Eric: Next we have..
Anna: patata
Eric: potato
Anna: patata [slowly]
Anna: patata
Eric: Next we have..
Anna: pues
Eric: so, so then
Anna: pues [slowly]
Anna: pues
Eric: Next we have..
Anna: solo
Eric: only, just
Anna: solo [slowly]
Anna: solo
Eric: Next we have..
Anna: solo, sola
Eric: alone
Anna: solo, sola [slowly]
Anna: solo, sola
Eric: And last..
Anna: también
Eric: also, as well, too
Anna: también [slowly]
Anna: también
Eric: Let's have a closer look at the usage of some of the words and phrases from this lesson.
Anna: The first word we'll look at is querer, which usually means "to want."
Eric: This is an irregular verb, which means it doesn't follow the normal conjugation patterns.
Anna: Exactly. Also, querer can have many meanings but in this lesson, we'll study the meaning "to want" or "to desire something."
Eric: Could you give us some examples?
Anna: Sure. You could say, Quiero un nuevo portátil. which means "I want a new laptop." Or you could say Quiero correr la maratón de Tokio, which means "I want to run the Tokyo Marathon."
Eric: The next word we'll look at is...
Anna: Sólo.
Eric: Which is an adverb that means "only," "nothing else," or "no other thing."
Anna: That's right. For example, Compra sólo eso, would mean something like "Buy only that" or "Buy just that."
Eric: The next word we'll look at is...
Anna: También. También is used to affirm equality, likeness, or relation of one thing to another. It's translated as "also" or "too."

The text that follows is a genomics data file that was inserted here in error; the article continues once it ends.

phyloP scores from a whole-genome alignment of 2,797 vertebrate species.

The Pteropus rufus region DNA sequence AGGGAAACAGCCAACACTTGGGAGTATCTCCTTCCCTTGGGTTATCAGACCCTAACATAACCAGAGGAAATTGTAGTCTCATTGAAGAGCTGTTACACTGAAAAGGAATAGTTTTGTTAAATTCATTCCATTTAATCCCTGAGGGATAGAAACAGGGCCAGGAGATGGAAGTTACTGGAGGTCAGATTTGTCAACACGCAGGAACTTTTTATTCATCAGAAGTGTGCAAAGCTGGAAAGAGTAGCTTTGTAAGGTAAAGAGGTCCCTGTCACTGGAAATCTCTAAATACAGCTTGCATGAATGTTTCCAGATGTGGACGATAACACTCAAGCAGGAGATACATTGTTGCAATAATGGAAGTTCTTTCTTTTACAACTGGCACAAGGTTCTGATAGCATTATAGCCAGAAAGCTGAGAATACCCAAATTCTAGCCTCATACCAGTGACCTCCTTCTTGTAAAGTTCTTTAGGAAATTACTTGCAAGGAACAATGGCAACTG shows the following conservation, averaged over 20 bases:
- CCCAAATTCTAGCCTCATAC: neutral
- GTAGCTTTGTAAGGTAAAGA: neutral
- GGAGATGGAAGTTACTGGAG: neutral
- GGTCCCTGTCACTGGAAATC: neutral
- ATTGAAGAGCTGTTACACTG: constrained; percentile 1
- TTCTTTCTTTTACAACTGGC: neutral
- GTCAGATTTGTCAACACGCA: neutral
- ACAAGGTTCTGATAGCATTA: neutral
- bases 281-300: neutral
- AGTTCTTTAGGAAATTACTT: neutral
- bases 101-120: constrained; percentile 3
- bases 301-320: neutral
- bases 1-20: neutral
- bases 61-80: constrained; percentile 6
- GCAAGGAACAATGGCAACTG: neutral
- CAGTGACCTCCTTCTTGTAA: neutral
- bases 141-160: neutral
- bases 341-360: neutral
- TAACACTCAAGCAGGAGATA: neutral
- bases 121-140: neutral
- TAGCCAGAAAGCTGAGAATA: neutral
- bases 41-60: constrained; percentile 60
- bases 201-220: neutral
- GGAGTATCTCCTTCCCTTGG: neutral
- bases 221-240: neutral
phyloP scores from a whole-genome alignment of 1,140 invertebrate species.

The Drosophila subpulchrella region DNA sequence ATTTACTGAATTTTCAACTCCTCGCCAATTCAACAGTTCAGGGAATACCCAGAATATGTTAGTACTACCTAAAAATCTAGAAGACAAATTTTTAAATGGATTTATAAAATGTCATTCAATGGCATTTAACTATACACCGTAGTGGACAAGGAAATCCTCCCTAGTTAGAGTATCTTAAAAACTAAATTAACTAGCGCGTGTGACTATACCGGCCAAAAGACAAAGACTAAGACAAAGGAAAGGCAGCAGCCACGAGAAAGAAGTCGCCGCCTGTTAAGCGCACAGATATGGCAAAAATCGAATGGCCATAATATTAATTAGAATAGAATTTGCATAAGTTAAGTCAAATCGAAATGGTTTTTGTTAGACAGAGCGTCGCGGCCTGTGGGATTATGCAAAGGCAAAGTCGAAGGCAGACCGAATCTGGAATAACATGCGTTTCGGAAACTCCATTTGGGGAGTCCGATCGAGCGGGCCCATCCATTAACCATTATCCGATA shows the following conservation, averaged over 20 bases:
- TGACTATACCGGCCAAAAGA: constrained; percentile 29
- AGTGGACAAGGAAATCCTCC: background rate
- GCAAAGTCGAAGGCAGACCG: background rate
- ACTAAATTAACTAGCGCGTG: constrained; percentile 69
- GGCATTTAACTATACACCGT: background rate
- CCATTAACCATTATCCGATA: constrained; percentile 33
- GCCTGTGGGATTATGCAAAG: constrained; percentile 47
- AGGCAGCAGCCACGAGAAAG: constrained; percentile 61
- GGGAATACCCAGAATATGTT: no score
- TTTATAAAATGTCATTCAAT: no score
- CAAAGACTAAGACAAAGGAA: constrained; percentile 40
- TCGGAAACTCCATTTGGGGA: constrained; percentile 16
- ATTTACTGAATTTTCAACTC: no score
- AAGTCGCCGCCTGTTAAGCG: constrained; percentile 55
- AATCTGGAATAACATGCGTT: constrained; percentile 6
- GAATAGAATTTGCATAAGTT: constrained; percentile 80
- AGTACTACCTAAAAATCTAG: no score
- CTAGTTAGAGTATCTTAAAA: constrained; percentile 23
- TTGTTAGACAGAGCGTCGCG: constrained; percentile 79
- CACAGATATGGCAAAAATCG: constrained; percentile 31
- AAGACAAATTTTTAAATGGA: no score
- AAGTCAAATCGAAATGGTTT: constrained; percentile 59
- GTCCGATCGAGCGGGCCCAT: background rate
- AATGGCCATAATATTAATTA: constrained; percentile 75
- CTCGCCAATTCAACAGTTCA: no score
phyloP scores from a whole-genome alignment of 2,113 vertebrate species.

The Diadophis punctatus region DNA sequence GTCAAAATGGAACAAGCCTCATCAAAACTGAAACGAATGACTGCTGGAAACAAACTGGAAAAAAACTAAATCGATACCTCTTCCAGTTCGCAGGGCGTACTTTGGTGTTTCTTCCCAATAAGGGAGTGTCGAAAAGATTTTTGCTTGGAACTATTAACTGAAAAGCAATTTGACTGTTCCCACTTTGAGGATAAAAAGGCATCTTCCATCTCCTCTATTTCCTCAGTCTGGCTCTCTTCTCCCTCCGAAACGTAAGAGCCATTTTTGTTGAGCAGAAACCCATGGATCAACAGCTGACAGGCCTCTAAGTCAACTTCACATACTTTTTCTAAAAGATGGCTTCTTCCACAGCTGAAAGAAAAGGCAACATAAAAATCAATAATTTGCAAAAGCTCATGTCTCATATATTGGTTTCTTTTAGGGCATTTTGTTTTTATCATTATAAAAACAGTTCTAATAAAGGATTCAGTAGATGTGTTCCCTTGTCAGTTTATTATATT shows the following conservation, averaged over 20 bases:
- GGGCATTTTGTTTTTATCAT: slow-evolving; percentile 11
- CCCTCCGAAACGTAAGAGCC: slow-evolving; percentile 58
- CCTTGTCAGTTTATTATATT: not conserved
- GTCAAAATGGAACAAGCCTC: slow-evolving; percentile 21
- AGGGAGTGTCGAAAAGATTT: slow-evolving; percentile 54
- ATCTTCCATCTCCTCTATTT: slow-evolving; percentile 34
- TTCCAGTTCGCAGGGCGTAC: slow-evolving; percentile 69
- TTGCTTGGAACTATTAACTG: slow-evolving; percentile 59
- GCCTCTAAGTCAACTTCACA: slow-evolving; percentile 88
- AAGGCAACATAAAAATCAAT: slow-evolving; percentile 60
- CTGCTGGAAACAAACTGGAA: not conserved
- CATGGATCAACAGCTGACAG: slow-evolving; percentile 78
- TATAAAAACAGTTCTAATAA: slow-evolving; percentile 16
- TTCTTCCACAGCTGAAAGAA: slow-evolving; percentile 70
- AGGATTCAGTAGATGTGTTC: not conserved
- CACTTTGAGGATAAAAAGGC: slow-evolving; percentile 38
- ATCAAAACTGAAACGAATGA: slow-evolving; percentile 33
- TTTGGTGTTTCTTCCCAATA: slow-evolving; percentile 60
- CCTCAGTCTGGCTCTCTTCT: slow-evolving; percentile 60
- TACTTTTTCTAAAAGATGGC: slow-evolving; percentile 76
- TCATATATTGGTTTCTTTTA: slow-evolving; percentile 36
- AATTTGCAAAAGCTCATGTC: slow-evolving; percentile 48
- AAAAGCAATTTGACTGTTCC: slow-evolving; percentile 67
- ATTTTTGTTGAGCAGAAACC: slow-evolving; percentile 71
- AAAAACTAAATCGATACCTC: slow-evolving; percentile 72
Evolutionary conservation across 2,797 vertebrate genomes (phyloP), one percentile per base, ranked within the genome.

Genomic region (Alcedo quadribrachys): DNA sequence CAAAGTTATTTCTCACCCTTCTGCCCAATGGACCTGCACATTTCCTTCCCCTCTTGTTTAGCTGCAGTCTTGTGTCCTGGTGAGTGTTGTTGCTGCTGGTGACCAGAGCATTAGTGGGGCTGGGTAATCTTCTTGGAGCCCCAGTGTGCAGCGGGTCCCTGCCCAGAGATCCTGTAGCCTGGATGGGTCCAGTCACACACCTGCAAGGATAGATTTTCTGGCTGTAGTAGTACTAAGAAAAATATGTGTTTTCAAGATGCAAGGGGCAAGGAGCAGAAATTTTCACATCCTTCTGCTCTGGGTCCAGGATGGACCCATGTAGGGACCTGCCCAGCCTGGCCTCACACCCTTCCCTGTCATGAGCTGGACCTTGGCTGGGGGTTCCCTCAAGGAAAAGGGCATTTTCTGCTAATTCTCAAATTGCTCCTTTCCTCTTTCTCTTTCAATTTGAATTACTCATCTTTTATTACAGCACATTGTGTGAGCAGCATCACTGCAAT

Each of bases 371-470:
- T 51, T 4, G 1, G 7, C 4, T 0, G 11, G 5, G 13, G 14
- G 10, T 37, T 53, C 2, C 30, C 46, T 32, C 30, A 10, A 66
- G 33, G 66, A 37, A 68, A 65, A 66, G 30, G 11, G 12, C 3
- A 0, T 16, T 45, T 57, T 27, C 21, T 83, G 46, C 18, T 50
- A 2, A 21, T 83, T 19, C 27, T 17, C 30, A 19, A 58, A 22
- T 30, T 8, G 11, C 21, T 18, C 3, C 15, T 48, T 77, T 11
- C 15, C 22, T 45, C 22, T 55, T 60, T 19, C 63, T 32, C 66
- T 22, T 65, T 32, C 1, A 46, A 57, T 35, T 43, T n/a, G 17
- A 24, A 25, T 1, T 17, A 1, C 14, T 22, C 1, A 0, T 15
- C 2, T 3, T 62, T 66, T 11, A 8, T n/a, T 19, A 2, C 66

Eric: Could you give us an example?
Anna: Sure! You could say Si tú comes pizza yo también, which means, "If you eat pizza, I will too."
Eric: What's our last word?
Anna: The last word we'll look at is pues, which is a conjunction commonly used in Spanish that means "then" or "in that case." It’s used in much the same way as entonces.
Eric: But remember that most of the time, these two words are used in response or reaction to something.
Anna: Exactly. So, someone might say, Ya no llueve, which means "It's not raining anymore." And you could respond with, Pues vamos, which means, "In that case, go!"
Eric: And sometimes they can be used together for emphasis, right?
Anna: Right. That would be something like, ¿No hay cerveza? ¡Pues entonces una Coca-Cola! This mean, "There’s no beer? Then a Coke!"
Eric: Okay, now on to the grammar.

Lesson focus

Eric: In this lesson, you’ll learn how to use the verb "to want."